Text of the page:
Texas sees highest 7-day COVID positivity rate: ER doctor says ‘we’re not seeing signs’ of surge ending

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Texas reports highest 7-day COVID-19 positivity rate since pandemic started

Texas ER Dr. Natasha Kathuria offers insight on the latest numbers on ‘Fox & Friends.’

As the U.S. surpasses 5 million coronavirus cases, awaits a vaccine and debates sending kids back to schools, Texas emergency room physician Dr. Natasha Kathuria told "Fox & Friends" her state might see another surge in cases.

With the Lone Star State recording its highest seven-day positivity rate since the pandemic began, the Austin-based doctor says hospitals are at about 80 percent capacity in the big cities as Texas surpasses 500,000 positive cases and more than 8,800 deaths, the Houston Chronicle reports.

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"We've seen this wave hit Texas pretty hard, and we're holding steady right now. We've seen a slow decrease in hospitalizations, but our death counts are still up there," Kathuria, Global Outreach Doctors board member, told co-host Ainsley Earhardt.

Texas sees highest 7-day COVID positivity rate: ER doctor says 'we're not seeing signs' of surge ending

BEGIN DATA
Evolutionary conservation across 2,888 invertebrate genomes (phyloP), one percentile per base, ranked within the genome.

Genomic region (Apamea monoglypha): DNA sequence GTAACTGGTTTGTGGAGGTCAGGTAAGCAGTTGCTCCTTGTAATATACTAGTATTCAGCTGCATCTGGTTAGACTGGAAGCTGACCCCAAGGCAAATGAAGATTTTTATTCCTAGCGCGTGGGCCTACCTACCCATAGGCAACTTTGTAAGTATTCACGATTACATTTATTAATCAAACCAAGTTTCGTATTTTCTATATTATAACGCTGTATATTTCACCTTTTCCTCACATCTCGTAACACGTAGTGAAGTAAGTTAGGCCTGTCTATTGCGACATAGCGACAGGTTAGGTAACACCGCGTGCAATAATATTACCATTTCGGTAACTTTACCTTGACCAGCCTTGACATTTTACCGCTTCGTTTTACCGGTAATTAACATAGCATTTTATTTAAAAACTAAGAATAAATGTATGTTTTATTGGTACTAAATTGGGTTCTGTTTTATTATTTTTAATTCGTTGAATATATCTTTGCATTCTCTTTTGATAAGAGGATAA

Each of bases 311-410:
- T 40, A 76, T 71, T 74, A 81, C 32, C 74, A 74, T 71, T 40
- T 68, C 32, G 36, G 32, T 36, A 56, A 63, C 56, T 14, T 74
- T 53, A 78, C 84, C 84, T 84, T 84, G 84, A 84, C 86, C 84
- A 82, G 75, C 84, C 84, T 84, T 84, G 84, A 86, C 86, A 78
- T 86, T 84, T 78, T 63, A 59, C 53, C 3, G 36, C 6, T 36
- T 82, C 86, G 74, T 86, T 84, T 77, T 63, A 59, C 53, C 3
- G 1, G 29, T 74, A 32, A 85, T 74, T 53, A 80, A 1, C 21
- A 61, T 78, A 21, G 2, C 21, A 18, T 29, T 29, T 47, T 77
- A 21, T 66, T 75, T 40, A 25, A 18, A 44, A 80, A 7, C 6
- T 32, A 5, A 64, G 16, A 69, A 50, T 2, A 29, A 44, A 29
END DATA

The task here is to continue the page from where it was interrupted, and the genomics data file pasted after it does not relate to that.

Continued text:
"We're wondering if we might see another bump right now," she added. "We're really hoping that we're not going to, and we're really hoping this wave sweeps through Texas soon and we'll be over it but we're not really seeing signs of that with these increased cases right now."

Earhardt asked about reopening schools in the fall as a new report found more than 97,000 children tested positive for COVID-19 in the last two weeks of July.

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"I can guarantee that number is actually much higher," Kathuria said of cases in youth. "We don't really test kids that often. They're usually asymptomatic, they have very mild symptoms, but they're still shedding this virus, so that is going to artificially be low no matter how good we are about testing right now."

But the doctor is worried that sending kids to schools and sending them home could affect parents and grandparents who go to work and travel, which could worsen the spread.

As health officials prepare for a vaccine, Kathuria said, "our biggest concern is 'are people actually going to get the vaccine?'"

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Instead of just focusing on a vaccine, she believes the focus should be on prevention.

"We have the PCR test, we have the antibody test, but we need better rapid, at-home testing available where someone can just take it like a pregnancy test and we have the technology for it," Kathuria said. "We just need to push for it and lower our restrictions on different testing methods and not set the bar so high so that we can really control this. Our best armor for this is prevention right now."

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